What’s the name of the game?

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the named big cats of Zam­bia’s South Luangwa Na­tional Park, in­clud­ing Malaika.

Kaingo is the dream of Derek Shen­ton, a third-gen­er­a­tion nat­u­ral­ist and son of a for­mer se­nior ranger in Luangwa who built the camp in 1992. At its heart stands the mas­sive trunk of a fallen lead­wood that Shen­ton reck­ons was 1,000 years old. “We used a chunk of it to make our bar and the wood was so tough it took us three days to cut through it.”

While the camp was un­der con­struc­tion, Shen­ton be­came aware of the reg­u­lar pres­ence of a beau­ti­ful fe­male leop­ard he called Goldie, who shared his life for the next 10 years and is why the camp is called Kaingo – the word for leop­ard in the lo­cal Nyanja lan­guage.

Pa­trick, who has worked at Kaingo ever since it opened, knows all the in­di­vid­u­als who roam around his par­tic­u­lar cor­ner of leop­ard heaven. Luambe, Golden Balls, Grumpy, Tyson… one by one he reels off their names. “Tyson is my favourite,” he says. “Such a lovely guy, so big, so hand­some; that’s why I like him.” Then there are the fe­males: Mama Kaingo, Shy Girl, Chiphadzuwa – Malaika’s grown-up cub – and, of course, Malaika her­self, who is six years old and is Goldie’s daugh­ter.

With more than eight leop­ards to ev­ery 38 sq miles (100 sq km), they even out­num­ber the lions – but it is the lat­ter that hold cen­tre stage in this, one of their last true strongholds. Ac­cord­ing to the Zam­bian Car­ni­vore Pro­gramme, more than 500 lions roam the val­ley, split into 18 dif­fer­ent prides and 14 coali­tions of footloose males.

Luangwa’s most fa­mous lion is Gin­ger, so-called be­cause of his un­usual straw­berry blond mane, or­ange tail tuft and pink toe pads, the re­sult of a con­di­tion known as ery­thrism. He and Gar­lic, his brother, have be­come top tourist at­trac­tions, but con­ser­va­tion­ists fear they may suf­fer the same fate as the late-lamented Ce­cil af­ter Zam­bia lifted its hunt­ing ban in 2015. So long as they stay in the park they are safe, but if they stray into the ad­ja­cent game man­age­ment ar­eas they could eas­ily find them­selves in the hunters’ crosshairs.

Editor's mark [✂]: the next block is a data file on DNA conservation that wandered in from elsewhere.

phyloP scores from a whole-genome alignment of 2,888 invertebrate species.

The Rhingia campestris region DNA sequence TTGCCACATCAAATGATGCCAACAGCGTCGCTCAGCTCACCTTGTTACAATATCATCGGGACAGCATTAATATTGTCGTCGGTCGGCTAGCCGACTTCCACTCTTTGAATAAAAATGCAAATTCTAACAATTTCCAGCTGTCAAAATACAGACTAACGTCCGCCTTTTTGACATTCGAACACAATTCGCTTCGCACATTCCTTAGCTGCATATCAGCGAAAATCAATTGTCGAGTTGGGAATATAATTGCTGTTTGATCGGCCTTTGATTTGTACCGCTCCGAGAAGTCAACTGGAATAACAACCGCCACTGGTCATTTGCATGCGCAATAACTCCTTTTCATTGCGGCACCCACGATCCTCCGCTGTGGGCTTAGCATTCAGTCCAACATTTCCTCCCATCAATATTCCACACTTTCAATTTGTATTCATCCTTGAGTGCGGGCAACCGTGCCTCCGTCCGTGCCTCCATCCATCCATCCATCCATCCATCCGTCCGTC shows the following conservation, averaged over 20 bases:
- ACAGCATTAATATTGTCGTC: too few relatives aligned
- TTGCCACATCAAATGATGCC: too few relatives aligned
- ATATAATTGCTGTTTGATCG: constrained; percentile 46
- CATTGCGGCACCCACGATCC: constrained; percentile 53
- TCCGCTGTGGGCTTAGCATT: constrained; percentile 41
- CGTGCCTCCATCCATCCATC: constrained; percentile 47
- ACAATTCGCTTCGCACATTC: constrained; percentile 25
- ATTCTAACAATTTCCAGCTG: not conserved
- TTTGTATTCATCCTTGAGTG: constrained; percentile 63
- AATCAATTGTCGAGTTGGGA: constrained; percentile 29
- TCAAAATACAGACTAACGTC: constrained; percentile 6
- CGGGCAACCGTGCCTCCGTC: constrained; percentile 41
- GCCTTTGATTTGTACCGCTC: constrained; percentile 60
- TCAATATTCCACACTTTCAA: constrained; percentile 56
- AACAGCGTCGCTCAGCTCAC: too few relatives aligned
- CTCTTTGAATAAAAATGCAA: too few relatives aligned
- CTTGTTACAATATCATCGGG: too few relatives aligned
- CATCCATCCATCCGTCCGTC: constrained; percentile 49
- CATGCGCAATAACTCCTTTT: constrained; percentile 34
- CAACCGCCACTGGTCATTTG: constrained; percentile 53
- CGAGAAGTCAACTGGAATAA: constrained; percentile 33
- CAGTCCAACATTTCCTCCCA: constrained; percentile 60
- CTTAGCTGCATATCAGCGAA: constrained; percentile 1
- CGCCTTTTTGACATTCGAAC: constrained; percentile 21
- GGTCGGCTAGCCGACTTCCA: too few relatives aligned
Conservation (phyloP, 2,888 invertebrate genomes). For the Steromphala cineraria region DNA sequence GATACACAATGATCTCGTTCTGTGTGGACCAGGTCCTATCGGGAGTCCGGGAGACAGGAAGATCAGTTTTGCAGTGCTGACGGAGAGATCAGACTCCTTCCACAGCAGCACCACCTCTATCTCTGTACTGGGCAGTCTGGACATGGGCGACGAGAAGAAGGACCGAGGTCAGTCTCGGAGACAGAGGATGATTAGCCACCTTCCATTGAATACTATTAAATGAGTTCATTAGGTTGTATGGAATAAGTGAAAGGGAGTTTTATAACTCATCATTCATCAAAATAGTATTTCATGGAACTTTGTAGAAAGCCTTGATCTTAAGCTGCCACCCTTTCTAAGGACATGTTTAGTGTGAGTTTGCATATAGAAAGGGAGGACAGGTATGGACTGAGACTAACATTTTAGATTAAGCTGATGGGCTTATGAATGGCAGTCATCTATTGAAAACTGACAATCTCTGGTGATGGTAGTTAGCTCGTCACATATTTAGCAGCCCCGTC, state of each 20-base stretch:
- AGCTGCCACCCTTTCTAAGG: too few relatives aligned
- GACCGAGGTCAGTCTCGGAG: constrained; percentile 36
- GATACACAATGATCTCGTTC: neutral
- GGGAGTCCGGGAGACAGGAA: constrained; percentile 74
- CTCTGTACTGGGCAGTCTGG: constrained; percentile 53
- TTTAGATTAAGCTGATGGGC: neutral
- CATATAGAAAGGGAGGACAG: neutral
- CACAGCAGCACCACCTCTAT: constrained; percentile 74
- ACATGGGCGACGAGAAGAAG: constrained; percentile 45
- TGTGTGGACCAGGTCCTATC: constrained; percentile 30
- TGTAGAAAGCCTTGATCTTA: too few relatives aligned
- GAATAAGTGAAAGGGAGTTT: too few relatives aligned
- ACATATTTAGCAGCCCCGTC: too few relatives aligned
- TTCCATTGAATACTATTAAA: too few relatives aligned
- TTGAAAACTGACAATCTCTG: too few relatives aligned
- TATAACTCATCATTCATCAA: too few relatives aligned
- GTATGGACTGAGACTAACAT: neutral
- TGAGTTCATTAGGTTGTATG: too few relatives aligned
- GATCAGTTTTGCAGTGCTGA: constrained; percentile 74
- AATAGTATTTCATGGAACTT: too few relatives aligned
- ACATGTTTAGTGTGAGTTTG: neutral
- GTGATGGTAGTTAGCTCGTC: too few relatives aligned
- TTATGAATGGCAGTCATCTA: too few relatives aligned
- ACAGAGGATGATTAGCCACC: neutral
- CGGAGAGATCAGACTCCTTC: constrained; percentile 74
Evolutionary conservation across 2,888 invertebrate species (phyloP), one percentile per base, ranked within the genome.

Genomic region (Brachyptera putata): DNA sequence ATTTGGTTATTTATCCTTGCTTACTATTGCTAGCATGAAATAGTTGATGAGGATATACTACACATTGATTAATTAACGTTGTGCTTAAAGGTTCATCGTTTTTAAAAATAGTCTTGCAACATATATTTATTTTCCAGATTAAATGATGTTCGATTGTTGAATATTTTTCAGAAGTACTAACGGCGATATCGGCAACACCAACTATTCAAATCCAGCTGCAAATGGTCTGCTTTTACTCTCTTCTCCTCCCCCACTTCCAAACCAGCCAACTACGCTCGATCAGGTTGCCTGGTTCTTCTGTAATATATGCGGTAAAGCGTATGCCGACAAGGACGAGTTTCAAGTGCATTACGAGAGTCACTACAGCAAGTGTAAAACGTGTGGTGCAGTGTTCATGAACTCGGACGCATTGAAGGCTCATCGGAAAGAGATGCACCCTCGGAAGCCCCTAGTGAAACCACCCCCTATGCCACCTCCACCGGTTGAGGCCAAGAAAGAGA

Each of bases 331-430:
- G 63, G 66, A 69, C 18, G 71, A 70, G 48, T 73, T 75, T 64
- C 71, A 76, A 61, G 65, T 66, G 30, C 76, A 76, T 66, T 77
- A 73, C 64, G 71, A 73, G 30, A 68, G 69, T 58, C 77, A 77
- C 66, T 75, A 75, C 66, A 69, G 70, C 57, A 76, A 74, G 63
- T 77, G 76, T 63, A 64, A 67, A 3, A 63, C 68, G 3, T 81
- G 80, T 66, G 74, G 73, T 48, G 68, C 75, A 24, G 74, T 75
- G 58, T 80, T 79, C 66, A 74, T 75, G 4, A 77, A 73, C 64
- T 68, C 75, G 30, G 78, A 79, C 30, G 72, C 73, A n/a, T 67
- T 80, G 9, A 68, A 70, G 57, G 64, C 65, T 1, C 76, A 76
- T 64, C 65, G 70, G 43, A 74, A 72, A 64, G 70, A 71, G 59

That was the fate that over­took Tangu, one of the two dom­i­nant males of the Hol­ly­wood pride, whose ter­ri­tory stretched around Kaingo. When he was shot last year his twin brother could no longer pro­tect the pride and they were driven out of their hunt­ing grounds by three pow­er­ful new­com­ers. The Kaingo guides called them the Numbu Boys, but their scrawny manes and thug­gish ap­pear­ance soon earned them an­other name: the Punks. These were the vil­lains who played such a prom­i­nent part in Lion Coun­try and were soon en­sconced with a pride of their own in the Hol­ly­wood’s old do­main.

In the hushed still­ness just be­fore dawn, a lion had be­gun to roar – a vis­ceral, primeval sound that echoed among the trees and across the plains to­wards the dis­tant hills that lay along the out­er­most edges of the val­ley. Now, hav­ing gulped down a mug of campfire cof­fee, I set out to find him. With Pa­trick at the wheel of his open Land Cruiser we headed north to where the Punks had last been seen. Cape tur­tle doves cooed from the over­head branches, while im­pala browsed in the early morn­ing light as if em­balmed in am­ber.

Luangwa is largely a wood­land park of giant trees whose gnarled trunks, rubbed smooth by gen­er­a­tions of ele­phants, were stand­ing here long be­fore Liv­ing­stone crossed the val­ley in 1866. But in a lit­tle while we left the oxbow la­goons and their ebony groves and drove out on to an open plain of shriv­elled grass and scat­tered thorn­bush.

By mid-morn­ing the val­ley was a fur­nace. A daz­zle of ze­bras, stripes flick­er­ing in the heat haze, plod­ded in line along the hori­zon as vul­tures sailed over­head on an end­less hunt for car­rion. Lulled by the doves’ hyp­notic calls, I could feel my­self sub­mit­ting to the heat, fall­ing into a trance-like state of de­li­cious seren­ity from which I was only awak­ened by the sud­den pres­ence of three shaggy heads un­der a shady aca­cia.

There was no mis­tak­ing the Punks. Sur­rounded by a dozen li­onesses and

Carmine bee-eaters are sum­mer vis­i­tors to the Luangwa

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